Talking to Screen readers with ARIA-live and Drupal.announce()

By Jules

ARIA-live and Drupal.announce(), a11y-friendly JS in Drupal Core.

Drupal.announce is a method built into Drupal core that can make writing accessible code easier.

Why you need it.

If content changes on your site and there’s a visual change to let users know, you also need to make that change clear to folks who can’t see the visual cues – Drupal.announce allows you to do just that.

When should things get announced to a screen reader?

  • An error has happened and you need to let the user know.
  • An infographic shows new data points when you select different values from a dropdown.
  • Tabbing is constrained.

Here’s how to use it:

Add it as a dependency.

In your project’s theme directory, go to the theme.libraries.yml file and add Announce as a dependency.


   - core/drupal.announce


Drupal makes this easy. Use the announce function right in your javascript file at the moment the content or context changes. The screen reader will read the message you pass in, communicating the change and creating a better experience for the user.

Drupal.announce() has a politeness setting, which determines whether the screen reader should read your message update before anything else, or read it in the order in which it appears. The options are ‘polite’ and ‘assertive’. If no value is passed into the function, ‘polite’ is used by default. I recommend using the default polite setting, because manners count – even in code.

Drupal.announce(‘My message’, ‘polite’) is the same as Drupal.announce(‘My message’)
If nothing is passed in, the default setting of “polite” is used, which will read the announcement in the order it appears on the page.

Drupal.announce(‘My message’, ‘assertive’’)
For updates that should be read immediately, use “assertive”.

Drupal.announce with translations

In your .js file

  Drupal.t("Why, hello there!")

How it works

In the browser, you can inspect the code to see the changes. Search for ‘aria-live’ to locate the div at the bottom of the page. When your content changes dynamically, if you added the Drupal.announce function in your javascript file, you should see the message update.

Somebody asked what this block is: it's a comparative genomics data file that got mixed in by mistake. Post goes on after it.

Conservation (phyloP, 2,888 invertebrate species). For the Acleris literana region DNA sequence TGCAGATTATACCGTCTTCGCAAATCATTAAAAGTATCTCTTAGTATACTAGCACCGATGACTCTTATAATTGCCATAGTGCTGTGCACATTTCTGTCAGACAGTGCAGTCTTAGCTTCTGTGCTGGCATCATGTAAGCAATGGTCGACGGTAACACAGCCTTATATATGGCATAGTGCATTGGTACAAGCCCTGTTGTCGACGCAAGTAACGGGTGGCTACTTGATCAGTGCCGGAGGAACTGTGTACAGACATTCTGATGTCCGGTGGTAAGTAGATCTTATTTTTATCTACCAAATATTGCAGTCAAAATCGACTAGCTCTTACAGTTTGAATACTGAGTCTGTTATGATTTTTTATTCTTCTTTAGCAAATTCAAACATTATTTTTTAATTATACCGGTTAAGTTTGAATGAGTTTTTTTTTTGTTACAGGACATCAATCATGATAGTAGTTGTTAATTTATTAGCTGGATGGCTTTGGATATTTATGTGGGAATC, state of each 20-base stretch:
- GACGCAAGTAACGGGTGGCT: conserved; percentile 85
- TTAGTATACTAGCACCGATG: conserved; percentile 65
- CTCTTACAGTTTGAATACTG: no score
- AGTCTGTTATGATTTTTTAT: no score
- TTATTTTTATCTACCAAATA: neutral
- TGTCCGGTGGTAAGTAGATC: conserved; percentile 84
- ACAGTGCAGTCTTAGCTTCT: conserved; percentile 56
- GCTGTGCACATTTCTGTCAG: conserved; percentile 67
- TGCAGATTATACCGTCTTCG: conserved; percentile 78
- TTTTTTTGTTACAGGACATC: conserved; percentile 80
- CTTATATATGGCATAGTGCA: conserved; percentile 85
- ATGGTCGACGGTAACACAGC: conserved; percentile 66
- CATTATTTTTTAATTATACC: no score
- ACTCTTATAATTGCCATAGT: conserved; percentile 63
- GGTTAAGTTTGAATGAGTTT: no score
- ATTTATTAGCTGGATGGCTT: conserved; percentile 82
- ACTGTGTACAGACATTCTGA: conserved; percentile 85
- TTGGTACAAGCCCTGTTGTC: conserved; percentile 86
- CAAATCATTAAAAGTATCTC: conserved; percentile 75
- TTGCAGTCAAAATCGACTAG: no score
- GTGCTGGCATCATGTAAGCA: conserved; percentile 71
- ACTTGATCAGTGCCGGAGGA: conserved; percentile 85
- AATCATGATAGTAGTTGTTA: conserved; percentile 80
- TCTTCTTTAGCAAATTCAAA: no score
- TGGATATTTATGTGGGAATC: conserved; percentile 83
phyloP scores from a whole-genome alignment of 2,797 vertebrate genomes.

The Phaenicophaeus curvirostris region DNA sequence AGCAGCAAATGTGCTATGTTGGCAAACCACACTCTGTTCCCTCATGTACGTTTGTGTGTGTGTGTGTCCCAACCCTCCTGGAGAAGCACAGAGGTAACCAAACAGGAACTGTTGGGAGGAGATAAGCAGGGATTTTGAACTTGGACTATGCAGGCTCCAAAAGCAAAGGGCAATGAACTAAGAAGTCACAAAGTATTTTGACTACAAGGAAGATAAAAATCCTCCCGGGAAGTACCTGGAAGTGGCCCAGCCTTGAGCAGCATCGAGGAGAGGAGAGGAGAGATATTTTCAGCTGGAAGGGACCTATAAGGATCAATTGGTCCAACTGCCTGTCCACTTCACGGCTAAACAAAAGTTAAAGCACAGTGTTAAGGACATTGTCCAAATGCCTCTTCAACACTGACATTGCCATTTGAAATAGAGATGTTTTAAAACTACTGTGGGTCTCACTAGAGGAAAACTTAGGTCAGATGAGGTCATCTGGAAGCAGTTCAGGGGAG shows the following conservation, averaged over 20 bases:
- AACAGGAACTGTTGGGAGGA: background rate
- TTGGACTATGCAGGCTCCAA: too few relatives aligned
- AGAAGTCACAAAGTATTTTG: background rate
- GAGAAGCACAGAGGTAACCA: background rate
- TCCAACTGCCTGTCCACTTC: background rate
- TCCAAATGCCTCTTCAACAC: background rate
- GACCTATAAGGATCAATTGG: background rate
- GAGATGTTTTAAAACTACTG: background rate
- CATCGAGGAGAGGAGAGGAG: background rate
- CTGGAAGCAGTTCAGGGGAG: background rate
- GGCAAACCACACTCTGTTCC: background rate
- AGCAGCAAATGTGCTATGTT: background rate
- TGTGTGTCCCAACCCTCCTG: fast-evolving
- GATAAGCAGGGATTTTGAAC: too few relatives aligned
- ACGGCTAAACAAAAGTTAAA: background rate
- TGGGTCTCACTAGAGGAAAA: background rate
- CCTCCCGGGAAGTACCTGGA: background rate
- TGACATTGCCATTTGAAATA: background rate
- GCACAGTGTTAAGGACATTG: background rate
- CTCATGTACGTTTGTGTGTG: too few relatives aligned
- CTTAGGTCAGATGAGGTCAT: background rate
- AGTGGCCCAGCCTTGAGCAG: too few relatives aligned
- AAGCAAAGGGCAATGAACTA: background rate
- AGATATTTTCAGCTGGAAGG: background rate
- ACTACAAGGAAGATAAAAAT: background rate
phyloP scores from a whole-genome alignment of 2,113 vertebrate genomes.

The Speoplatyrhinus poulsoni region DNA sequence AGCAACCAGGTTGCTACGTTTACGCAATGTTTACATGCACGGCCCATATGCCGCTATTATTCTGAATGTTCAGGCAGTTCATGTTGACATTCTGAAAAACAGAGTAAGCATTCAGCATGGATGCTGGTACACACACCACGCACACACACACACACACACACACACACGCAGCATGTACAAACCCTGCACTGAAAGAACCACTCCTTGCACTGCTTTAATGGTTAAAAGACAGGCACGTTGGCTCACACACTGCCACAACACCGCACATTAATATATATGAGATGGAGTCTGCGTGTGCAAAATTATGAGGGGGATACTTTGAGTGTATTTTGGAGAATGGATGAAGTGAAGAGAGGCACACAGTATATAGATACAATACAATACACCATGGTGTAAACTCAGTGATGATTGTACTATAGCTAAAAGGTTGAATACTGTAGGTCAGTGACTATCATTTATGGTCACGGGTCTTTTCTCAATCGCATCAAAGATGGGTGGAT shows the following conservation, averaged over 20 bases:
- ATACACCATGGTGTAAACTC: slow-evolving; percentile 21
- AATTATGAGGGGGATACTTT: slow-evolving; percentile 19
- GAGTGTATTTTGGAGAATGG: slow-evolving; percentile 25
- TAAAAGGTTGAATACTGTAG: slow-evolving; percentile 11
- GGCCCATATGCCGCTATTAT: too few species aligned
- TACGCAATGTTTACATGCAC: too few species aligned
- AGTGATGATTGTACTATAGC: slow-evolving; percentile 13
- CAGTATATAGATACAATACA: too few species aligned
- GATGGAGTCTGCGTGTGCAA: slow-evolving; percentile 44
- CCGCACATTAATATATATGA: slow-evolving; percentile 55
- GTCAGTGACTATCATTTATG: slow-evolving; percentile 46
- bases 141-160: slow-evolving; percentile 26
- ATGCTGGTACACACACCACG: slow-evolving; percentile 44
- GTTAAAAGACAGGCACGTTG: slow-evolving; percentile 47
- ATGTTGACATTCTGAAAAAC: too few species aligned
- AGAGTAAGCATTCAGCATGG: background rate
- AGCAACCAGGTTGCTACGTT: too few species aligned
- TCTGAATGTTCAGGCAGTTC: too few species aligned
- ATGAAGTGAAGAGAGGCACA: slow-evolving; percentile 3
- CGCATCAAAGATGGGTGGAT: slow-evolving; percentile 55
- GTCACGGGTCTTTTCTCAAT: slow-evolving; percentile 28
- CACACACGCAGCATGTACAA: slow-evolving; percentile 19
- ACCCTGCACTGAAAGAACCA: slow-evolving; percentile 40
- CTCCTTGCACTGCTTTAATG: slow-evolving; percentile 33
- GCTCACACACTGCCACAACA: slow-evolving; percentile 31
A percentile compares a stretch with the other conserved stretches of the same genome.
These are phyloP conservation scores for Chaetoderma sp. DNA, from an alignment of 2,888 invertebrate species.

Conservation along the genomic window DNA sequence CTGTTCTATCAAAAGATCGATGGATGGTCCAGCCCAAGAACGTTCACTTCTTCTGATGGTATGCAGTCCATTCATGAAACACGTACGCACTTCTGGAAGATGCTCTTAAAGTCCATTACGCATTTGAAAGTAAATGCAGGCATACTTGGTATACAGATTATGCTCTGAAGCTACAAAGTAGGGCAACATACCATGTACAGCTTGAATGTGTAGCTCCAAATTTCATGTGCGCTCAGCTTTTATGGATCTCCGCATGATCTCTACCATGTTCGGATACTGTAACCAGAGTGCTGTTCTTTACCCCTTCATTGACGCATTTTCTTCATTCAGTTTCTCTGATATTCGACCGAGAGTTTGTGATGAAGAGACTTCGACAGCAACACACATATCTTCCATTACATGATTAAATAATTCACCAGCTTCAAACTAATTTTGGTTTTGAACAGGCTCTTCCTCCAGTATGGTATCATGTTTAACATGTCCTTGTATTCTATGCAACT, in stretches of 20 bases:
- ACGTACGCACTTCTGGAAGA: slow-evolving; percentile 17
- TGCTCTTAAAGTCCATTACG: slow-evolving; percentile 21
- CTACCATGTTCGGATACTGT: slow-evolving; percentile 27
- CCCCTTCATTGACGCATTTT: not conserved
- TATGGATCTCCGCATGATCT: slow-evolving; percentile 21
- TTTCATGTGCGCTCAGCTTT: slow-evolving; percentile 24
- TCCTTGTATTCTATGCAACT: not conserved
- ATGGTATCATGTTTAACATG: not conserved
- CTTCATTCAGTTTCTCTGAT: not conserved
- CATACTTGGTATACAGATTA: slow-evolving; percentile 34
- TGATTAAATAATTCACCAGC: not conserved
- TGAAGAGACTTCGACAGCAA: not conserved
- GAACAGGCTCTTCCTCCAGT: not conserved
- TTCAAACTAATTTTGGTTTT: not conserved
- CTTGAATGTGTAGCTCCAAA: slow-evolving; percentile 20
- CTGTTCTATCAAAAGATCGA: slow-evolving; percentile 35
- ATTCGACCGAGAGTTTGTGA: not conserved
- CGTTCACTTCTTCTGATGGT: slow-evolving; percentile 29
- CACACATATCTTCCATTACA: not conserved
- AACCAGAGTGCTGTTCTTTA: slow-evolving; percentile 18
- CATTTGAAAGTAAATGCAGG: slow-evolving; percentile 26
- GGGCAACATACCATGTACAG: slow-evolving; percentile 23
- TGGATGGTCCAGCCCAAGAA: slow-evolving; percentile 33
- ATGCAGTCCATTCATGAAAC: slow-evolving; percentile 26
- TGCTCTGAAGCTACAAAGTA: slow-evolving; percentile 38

Before the content is updated, the div is empty. You don’t need to add this div, Drupal does it automatically.

<div< span=""> id="drupal-live-announce" class="visually-hidden" aria-live="polite"

After the Drupal.announce() function runs, the message is inserted.

<div< span=""> id="drupal-live-announce" class="visually-hidden" aria-live="polite"
aria-busy="false">Tray orientation changed to vertical.</div<>

The aria-live div must first be present (and usually empty), so that the browser and assistive technologies(AT) are aware of it. Any subsequent changes are then announced to the user. When Drupal. announce() runs, it updates the contents of the div with the new message, triggering an announcement.

Using ARIA-live without Drupal

This functionality can be added to non-Drupal sites by just adding a div with the aria-live property, hiding it, and using javascript to update the content in the div when you need to communicate a message to the user.

After the Drupal.announce() function ran, the message was updated.

<div< span=""> class="hide-me" aria-live="polite"></div<>

You can also add aria-live="polite" to content on your page that is updated by the user. You can see this on the SPLC hate map. If you select a different state, the number of hate groups changes. This change is announced to the screen reader because the heading has an aria-live property on it.

<h1< span=""> id="hate-map-title" aria-live="polite">In 2019, we tracked 940
hate groups across the U.S.
hate map announcement using aria-live